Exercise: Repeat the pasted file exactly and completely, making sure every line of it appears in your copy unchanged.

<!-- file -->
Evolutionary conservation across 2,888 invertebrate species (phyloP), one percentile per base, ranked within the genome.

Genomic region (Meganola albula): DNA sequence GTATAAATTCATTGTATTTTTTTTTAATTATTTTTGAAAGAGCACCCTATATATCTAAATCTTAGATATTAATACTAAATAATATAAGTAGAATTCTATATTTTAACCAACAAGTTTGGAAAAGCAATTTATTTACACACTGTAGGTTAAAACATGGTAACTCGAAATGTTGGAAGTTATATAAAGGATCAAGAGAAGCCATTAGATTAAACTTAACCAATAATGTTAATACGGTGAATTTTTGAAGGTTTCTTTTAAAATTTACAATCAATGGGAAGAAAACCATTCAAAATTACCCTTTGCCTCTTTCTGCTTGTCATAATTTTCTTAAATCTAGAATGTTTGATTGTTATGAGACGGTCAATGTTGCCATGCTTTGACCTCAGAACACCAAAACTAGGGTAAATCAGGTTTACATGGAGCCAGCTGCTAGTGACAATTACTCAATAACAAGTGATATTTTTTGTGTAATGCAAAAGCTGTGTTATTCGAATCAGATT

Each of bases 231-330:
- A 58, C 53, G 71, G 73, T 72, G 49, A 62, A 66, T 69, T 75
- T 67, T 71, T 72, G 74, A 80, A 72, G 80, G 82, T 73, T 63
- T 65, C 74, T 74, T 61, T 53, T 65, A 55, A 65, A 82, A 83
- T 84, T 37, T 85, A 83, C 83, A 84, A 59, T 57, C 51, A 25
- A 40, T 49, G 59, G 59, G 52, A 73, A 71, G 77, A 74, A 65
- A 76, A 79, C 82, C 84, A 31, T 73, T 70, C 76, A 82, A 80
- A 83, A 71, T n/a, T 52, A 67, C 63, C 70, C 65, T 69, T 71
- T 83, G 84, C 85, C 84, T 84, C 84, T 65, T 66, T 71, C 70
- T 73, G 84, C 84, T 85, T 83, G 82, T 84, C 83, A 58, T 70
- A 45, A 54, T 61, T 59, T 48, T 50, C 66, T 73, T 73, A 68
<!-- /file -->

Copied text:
Evolutionary conservation across 2,888 invertebrate species (phyloP), one percentile per base, ranked within the genome.

Genomic region (Meganola albula): DNA sequence GTATAAATTCATTGTATTTTTTTTTAATTATTTTTGAAAGAGCACCCTATATATCTAAATCTTAGATATTAATACTAAATAATATAAGTAGAATTCTATATTTTAACCAACAAGTTTGGAAAAGCAATTTATTTACACACTGTAGGTTAAAACATGGTAACTCGAAATGTTGGAAGTTATATAAAGGATCAAGAGAAGCCATTAGATTAAACTTAACCAATAATGTTAATACGGTGAATTTTTGAAGGTTTCTTTTAAAATTTACAATCAATGGGAAGAAAACCATTCAAAATTACCCTTTGCCTCTTTCTGCTTGTCATAATTTTCTTAAATCTAGAATGTTTGATTGTTATGAGACGGTCAATGTTGCCATGCTTTGACCTCAGAACACCAAAACTAGGGTAAATCAGGTTTACATGGAGCCAGCTGCTAGTGACAATTACTCAATAACAAGTGATATTTTTTGTGTAATGCAAAAGCTGTGTTATTCGAATCAGATT

Each of bases 231-330:
- A 58, C 53, G 71, G 73, T 72, G 49, A 62, A 66, T 69, T 75
- T 67, T 71, T 72, G 74, A 80, A 72, G 80, G 82, T 73, T 63
- T 65, C 74, T 74, T 61, T 53, T 65, A 55, A 65, A 82, A 83
- T 84, T 37, T 85, A 83, C 83, A 84, A 59, T 57, C 51, A 25
- A 40, T 49, G 59, G 59, G 52, A 73, A 71, G 77, A 74, A 65
- A 76, A 79, C 82, C 84, A 31, T 73, T 70, C 76, A 82, A 80
- A 83, A 71, T n/a, T 52, A 67, C 63, C 70, C 65, T 69, T 71
- T 83, G 84, C 85, C 84, T 84, C 84, T 65, T 66, T 71, C 70
- T 73, G 84, C 84, T 85, T 83, G 82, T 84, C 83, A 58, T 70
- A 45, A 54, T 61, T 59, T 48, T 50, C 66, T 73, T 73, A 68